The holiday season is a joyous time, but it can be quickly spoiled by a fire in your home. While fires can happen at any time of the year, there are significantly more home fires around this time as a result of improper care of Christmas trees. Although it’s difficult to imagine that something so beautiful can be so hazardous, a harvested Christmas tree is a uniquely dangerous item to have in the home. In typical indoor conditions, evergreens and other needle-bearing trees can become as dry as tinder, bursting into flame with little provocation. A video posted by Toronto Fire Services demonstrates just how little time it takes for a dry tree to become a raging fireball.
If you are planning to bring a traditional cut tree into your home for the holidays, be sure to follow these simple tips to manage the risk of a fire:
- When choosing using a real tree, remember that it will only stay fresh for about four weeks, so keep this in mind when you buy. Look for fresh green needles that are hard to pluck and do not break away from the branches. The tree should not easily be shedding its needles.
- Be sure to make a fresh cut off of the bottom of the tree when you get home and always place it in water. Use a proper tree stand so that water can easily enter the base of the tree. You might be surprised at how much water the tree will draw, so be sure to check and replenish the water level daily to ensure that the tree keeps fresh.
- Always place the tree away from any sources of flame such as fire places or candles. Any source of heat is drying, so avoid positioning the tree close to forced air floor vents, radiators or space heaters as well. Under no circumstances should candles be used on a tree.
- Make sure you are using appropriate indoor and outdoor lights. The lights should have been tested and have the appropriate CSA designation. Do not use damaged lights — throw them away. Make sure to plug lights into a circuit that is grounded. (The same rules apply to artificial trees as well.)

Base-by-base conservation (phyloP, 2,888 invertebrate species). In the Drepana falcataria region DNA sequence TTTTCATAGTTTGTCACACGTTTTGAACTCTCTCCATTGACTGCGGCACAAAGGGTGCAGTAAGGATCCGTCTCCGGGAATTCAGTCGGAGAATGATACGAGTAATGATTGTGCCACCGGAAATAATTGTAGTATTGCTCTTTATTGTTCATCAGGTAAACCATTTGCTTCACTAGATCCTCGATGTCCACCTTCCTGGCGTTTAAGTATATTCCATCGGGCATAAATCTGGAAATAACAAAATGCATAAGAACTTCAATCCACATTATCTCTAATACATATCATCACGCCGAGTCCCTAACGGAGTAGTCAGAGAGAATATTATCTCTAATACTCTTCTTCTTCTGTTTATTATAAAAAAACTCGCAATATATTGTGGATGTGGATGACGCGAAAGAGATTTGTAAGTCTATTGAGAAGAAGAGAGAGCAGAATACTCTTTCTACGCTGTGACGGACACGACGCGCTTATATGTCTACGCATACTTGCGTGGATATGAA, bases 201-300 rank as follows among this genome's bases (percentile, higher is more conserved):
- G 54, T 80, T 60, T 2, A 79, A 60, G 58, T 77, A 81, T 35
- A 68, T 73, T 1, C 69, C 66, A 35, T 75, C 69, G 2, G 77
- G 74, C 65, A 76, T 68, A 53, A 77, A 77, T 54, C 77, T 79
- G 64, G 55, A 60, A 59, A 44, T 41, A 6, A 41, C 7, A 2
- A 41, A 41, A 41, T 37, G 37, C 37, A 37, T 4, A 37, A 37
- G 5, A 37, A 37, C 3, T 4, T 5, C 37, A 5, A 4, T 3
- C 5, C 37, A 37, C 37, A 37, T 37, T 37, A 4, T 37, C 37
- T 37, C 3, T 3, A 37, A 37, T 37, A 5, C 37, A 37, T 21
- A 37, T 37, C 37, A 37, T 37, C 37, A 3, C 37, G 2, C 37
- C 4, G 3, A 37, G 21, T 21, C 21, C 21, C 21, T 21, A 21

- When you go to bed each night, do not forgot to turn off the lights on your tree. This will save energy and it will also avoid the occurrence of an electrical fire while you and your family are asleep.
- Even a well-watered tree should be taken down and discarded after four weeks. If you notice that your tree is dropping needles, check that there is water in the tree stand reservoir and that the water is able to enter the tree. If it continues to drop needles, it is time to get rid of it.
- Be sure that your tree is discarded promptly. Many municipalities have scheduled Christmas tree pick up dates, so co-ordinate accordingly. Do not allow your discarded tree to languish on your property, and do not store it close to your garage or other flammable structures, as discarded trees can be an attractive target for arsonists.
While we’re on the topic of fire safety generally, you should purchase and keep fire extinguishers available throughout your house. Place a fire extinguisher near the tree, and keep it handy in the kitchen after the holiday season is over. As well, if you forgot to change the batteries in your smoke and carbon monoxide detectors when you re-set your clocks this past autumn, do it now. Even if the batteries still work, they should be changed on a yearly basis regardless. If, despite taking appropriate precautions a fire still breaks out in your home, your smoke detector alarm can give you enough time to get your loved ones to safety.
From everyone at Howie, Sacks & Henry, have a happy and safe holiday season! Michael Henry is one of the founding partners of Howie, Sacks & Henry. He can be reached at 416-361-0998 or email@example.com.